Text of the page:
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British soldier dies of Afghanistan wounds

By the CNN Wire Staff
STORY HIGHLIGHTS
  • Soldier was wounded in explosion June 10
  • He died in a hospital in England on Saturday
  • He's the 308th British soldier killed in Afghanistan operations since 2001
  • British PM wants troops out by 2015

London, England (CNN) -- A British soldier died this weekend of wounds sustained in Afghanistan, the Ministry of Defence announced Sunday.

The soldier, of the 4th Regiment Royal Artillery, was wounded in an explosion while on patrol June 10, and died in a hospital in Birmingham, England, on Saturday, the ministry announced.

His family has been told and they've asked for 24 hours before any more information about him is released.

The United Kingdom has the second-largest contingent of foreign troops fighting insurgents in Afghanistan, after the United States.

The soldier who died Saturday is the 308th British service member killed since the invasion to topple the Taliban in October 2001.

British Prime Minister David Cameron said Friday that British military forces must be out of Afghanistan before the next general election, scheduled to be held in 2015.

"We cannot be there for another five years, having been there for effectively nine years already," he told Sky News. He is in Canada for the G8 and G-20 summits.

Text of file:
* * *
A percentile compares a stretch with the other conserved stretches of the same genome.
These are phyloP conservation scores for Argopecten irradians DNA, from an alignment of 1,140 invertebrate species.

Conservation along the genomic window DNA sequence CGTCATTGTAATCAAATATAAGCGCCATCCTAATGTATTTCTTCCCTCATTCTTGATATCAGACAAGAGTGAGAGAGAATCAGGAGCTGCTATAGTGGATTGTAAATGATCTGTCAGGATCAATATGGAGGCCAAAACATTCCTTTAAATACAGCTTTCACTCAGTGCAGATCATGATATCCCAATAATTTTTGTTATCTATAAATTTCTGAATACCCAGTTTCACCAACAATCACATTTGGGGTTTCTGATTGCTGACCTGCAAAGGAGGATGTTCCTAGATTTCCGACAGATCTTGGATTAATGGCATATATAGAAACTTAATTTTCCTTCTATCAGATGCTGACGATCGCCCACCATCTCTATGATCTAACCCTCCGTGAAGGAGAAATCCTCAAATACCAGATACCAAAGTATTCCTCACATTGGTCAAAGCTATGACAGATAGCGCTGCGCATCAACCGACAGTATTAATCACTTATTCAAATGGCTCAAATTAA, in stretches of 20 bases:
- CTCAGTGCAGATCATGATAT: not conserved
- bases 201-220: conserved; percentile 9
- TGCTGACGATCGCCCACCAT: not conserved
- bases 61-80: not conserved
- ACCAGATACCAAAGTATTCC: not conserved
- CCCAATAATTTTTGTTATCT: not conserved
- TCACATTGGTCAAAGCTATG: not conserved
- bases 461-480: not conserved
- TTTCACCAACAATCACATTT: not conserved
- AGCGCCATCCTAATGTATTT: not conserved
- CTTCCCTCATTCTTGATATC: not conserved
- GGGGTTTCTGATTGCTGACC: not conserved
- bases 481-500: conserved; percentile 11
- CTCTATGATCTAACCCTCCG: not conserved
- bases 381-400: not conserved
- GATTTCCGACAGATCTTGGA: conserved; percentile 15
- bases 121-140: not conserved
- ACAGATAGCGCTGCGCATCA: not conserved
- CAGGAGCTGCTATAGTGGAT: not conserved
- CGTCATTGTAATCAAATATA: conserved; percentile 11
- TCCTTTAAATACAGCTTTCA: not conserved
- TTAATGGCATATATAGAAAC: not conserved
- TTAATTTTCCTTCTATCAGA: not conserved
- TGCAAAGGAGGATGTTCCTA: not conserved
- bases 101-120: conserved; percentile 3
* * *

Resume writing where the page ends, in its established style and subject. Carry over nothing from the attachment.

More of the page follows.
Cameron said he preferred "not to deal in too strict timetables," but said the goal is "not a perfect Afghanistan, but some stability in Afghanistan, and the ability of the Afghans themselves to run their country so we can come home."

Even then, though, Britain and Afghanistan must continue to work together, he said.

"Britain should have a long-term relationship with Afghanistan, including helping to train and support their troops and their civil society, their government and all sorts of parts of Afghanistan long after the vast bulk of the troops have gone," he said.

Cameron said failure to maintain long-term relations was one reason that British forces are now there.

"In the past, we walked away from countries like Afghanistan and, to an extent, from Pakistan, and allowed them to become the badlands they became," he said.